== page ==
Scientists showed monkeys a picture of a human face, scanned their brains, and then were able to construct the face just from the scan! And it was eerily accurate. Basically, the code for facial recognition in monkeys has been cracked.

Monkey see, monkey do

Two researchers from Caltech, Prof. Doris Tsao, and post-doc Steven Le Chang, found that only 205 neurons in the brain were responsible for recognizing the faces. Now that they have the code, they can reconstruct any human face from a monkey’s brain activity.

Although getting a visual of a face from scanning a monkey’s brain sounds pretty sci-fi, the way that it was done is actually quite logical. When a human (or monkey) views a face, different neurons fire to transmit the information to the brain so that it can process it. To do so, the visual information is translated into neuron activity. Think of it as a foreign language, each neuron firing is analogous to a word. When you can understand what the words mean then you can understand the language. The researchers unlocked this language and found out which information different neuron activity gives to form a face. After they cracked this language, then they could reconstruct any face from monkey brain activity. The language is reversible, and the researchers could predict which neurons would fire by showing the monkey a particular image.

The left column shows the actual face shown to the monkeys, the right column shows the image reconstructed from monkey brain activity, the predicted face). Image credits: Doris Tsao

The left column shows the actual face shown to the monkeys, the right column shows the image reconstructed from monkey brain activity, the predicted face). Image credits: Doris Tsao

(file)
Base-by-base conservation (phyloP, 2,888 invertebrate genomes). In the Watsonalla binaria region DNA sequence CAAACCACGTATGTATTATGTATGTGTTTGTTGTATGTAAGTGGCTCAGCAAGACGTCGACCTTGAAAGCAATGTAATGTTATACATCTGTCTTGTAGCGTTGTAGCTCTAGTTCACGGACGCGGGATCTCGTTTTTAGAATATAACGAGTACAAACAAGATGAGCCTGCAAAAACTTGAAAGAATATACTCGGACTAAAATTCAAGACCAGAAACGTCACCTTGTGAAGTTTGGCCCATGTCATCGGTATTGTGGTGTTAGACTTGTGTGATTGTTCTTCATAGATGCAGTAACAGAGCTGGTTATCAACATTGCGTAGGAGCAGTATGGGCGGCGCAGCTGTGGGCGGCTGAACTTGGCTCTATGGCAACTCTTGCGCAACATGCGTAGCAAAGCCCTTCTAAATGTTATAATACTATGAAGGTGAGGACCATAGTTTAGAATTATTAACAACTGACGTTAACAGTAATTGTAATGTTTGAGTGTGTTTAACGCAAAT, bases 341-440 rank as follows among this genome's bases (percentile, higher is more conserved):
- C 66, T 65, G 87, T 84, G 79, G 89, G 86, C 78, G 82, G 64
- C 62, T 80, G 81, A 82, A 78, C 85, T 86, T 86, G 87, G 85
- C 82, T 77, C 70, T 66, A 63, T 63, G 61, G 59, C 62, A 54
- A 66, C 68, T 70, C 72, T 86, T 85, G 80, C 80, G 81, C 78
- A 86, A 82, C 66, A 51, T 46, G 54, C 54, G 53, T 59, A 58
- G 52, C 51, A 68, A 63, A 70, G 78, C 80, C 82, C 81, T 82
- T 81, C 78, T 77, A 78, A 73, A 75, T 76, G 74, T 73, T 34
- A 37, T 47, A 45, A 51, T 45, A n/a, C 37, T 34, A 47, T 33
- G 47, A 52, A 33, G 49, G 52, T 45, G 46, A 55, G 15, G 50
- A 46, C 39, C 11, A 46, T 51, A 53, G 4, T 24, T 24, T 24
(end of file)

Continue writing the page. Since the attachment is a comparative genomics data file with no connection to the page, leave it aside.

“We’ve discovered that this code is extremely simple,” says senior author Doris Tsao, a professor of biology and biological engineering at the California Institute of Technology. “A practical consequence of our findings is that we can now reconstruct a face that a monkey is seeing by monitoring the electrical activity of only 205 neurons in the monkey’s brain. One can imagine applications in forensics where one could reconstruct the face of a criminal by analyzing a witness’s brain activity.”

The visual information in a face can be distilled into numeric values and coordinates, for example, the position and shape of your nose in relation to your cheeks and the shape of the face. The researchers chose 25 spatial positions on human faces, they also chose 25 non-spatial traits, like skin tone and texture and eye colour. They created images of human faces that had different combinations of this spatial and non-spatial information and showed them to macaque monkeys. The monkeys had electrodes were inserted into their brains to record activity from individual face cells. Face cells are neurons in particular regions of the brain that fire most strongly when a face is seen. Through the neuron activity, the researchers were able to see which neuron responded to which piece of visual information.

Macaque monkeys were used for the experiments. Image credits: Einar Fredriksen.

After knowing how the neurons responded to different visual cues, the researchers created an algorithm (the translator) that decodes any face from the firing of neurons. By showing the monkey a new face, they could re-create the face from the firing of neurons in the monkey’s brain. The faces shown to the monkeys and those recreated with the algorithm from the neuron activity were virtually identical. Only 205 neurons were enough to re-construct the faces.

The researchers can translate from neuron activity in a brain to a human face; from brain activity to visual information. In addition to cracking the code of a brain in a living animal, this study also discovered how brains recognize faces. Before, it was believed that each face cell codes one specific face. However, now we know that each cell represents one piece of visual information that combines with all of the others to form a face. Perhaps human brains also have their own code that works in a similar way. In addition to crime applications, the research could help machine learning for recognizing faces, such as photo recognition on Facebook.

Journal reference: Le Chang, Doris Y. Tsao. The Code for Facial Identity in the Primate Brain. Cell, 2017; 169 (6): 1013 DOI: 10.1016/j.cell.2017.05.011

 

 

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